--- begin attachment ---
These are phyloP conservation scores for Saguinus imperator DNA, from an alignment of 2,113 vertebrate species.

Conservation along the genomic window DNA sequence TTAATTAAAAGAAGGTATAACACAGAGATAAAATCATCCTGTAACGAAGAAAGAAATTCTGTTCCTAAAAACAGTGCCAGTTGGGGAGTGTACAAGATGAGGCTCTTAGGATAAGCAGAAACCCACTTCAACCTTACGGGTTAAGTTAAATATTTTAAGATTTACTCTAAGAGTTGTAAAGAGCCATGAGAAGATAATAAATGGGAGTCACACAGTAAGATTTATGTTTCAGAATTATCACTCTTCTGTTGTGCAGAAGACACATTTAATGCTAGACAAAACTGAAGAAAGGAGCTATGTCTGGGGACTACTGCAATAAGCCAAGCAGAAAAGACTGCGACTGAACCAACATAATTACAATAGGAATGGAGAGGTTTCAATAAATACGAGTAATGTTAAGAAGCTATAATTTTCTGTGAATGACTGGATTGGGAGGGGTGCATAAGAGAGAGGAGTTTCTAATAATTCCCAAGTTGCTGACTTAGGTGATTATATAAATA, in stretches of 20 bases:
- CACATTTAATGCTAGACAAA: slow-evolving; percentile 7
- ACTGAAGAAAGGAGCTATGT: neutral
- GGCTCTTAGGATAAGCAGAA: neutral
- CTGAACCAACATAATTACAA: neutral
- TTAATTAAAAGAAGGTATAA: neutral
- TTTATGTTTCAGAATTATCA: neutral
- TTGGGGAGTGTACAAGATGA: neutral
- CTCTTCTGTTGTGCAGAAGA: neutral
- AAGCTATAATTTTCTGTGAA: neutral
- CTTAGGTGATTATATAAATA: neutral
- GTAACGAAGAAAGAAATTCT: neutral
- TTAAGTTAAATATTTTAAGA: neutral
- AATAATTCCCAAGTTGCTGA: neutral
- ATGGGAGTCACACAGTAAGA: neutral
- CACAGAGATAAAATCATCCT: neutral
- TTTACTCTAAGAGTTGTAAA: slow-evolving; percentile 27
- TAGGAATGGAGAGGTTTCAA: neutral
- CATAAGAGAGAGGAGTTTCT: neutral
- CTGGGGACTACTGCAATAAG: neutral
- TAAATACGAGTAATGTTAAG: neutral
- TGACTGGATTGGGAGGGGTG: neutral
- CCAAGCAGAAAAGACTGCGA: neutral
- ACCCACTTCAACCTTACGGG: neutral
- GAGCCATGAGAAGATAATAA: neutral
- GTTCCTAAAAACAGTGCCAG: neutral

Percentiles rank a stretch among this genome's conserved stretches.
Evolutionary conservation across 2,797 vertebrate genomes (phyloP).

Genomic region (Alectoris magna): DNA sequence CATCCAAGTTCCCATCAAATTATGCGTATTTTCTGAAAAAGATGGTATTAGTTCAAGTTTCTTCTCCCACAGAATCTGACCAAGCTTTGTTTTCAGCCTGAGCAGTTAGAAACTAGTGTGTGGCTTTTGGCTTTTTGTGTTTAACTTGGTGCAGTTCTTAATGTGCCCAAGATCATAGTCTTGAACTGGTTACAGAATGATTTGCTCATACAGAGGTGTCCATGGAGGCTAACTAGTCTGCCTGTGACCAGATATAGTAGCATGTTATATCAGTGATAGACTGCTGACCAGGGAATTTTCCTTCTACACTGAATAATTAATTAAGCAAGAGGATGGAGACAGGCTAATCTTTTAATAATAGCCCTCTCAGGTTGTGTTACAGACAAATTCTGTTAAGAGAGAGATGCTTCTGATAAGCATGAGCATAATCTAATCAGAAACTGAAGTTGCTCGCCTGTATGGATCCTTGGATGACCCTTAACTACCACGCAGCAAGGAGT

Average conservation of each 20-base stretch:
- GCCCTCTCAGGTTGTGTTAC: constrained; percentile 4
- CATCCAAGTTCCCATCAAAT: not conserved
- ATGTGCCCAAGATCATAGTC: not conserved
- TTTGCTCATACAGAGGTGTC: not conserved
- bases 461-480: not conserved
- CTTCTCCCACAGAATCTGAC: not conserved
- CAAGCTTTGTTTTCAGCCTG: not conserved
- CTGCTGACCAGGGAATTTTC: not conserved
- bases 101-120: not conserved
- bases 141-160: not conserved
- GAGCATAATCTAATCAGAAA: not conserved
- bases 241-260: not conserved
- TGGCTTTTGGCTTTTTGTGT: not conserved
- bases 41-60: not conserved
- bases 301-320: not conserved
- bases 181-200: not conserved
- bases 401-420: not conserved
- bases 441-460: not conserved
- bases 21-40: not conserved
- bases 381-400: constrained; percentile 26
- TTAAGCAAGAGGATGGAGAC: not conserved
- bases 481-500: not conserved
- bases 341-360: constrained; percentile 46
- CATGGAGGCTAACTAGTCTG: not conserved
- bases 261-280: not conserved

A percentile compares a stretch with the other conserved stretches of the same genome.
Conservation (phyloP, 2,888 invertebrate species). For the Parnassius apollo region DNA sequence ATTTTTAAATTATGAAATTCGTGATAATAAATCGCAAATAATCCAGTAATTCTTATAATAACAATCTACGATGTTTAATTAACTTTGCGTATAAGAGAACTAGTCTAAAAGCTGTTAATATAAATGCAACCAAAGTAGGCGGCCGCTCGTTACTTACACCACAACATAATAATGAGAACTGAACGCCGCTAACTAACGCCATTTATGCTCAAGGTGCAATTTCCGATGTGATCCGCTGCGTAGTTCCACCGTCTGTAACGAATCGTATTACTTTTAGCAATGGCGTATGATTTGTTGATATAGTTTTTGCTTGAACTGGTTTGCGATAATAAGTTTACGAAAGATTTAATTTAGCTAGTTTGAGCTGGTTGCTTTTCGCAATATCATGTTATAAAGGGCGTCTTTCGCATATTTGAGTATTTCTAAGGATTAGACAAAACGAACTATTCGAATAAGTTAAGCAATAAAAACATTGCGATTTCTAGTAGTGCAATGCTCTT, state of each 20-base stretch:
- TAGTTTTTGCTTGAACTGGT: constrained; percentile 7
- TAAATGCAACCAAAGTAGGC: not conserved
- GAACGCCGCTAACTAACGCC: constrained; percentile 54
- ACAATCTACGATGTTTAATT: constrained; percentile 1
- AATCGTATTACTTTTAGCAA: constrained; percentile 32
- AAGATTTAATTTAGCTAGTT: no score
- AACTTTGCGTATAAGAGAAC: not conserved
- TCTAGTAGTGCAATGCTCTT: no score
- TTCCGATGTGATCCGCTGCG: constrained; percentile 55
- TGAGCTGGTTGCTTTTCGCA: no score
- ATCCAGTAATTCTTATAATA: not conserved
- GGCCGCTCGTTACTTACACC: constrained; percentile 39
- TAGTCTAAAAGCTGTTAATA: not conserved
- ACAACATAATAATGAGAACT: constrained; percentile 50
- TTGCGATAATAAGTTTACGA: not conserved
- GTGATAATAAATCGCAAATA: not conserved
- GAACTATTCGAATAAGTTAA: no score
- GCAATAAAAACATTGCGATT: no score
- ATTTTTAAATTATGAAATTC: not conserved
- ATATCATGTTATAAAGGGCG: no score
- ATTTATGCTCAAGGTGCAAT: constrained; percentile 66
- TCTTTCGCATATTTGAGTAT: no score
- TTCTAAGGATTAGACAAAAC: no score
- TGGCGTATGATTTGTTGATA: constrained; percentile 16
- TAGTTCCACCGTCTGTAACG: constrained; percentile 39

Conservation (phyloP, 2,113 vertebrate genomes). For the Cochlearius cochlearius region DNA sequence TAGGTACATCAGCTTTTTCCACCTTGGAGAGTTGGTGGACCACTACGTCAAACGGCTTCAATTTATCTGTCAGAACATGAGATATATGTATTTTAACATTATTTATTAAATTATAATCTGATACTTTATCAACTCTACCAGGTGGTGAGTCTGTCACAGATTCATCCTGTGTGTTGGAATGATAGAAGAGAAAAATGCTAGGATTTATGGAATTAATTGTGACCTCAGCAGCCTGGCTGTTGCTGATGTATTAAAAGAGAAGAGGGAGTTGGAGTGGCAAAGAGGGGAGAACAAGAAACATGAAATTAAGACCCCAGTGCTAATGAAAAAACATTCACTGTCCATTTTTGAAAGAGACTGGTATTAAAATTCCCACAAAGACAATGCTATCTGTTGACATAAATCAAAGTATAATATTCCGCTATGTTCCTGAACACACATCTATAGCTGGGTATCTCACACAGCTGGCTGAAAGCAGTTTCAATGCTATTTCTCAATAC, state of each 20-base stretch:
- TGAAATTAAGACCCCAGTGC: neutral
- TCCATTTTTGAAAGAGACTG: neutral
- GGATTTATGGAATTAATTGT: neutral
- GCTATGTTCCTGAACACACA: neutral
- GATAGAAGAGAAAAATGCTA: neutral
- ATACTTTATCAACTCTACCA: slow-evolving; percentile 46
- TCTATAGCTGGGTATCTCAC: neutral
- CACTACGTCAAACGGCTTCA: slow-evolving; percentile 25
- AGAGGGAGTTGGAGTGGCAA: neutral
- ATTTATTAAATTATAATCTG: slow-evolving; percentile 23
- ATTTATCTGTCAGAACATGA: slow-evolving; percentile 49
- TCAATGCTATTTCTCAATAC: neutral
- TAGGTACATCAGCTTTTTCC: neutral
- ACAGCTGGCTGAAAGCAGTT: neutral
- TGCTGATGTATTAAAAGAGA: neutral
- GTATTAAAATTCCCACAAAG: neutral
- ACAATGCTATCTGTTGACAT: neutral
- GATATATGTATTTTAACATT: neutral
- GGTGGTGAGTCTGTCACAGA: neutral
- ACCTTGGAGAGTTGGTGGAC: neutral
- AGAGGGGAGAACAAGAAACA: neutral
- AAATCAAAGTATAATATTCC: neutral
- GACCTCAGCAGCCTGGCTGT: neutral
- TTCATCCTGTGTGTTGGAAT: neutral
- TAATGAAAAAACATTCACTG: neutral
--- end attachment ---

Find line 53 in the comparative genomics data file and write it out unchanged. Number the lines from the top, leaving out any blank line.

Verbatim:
- bases 481-500: not conserved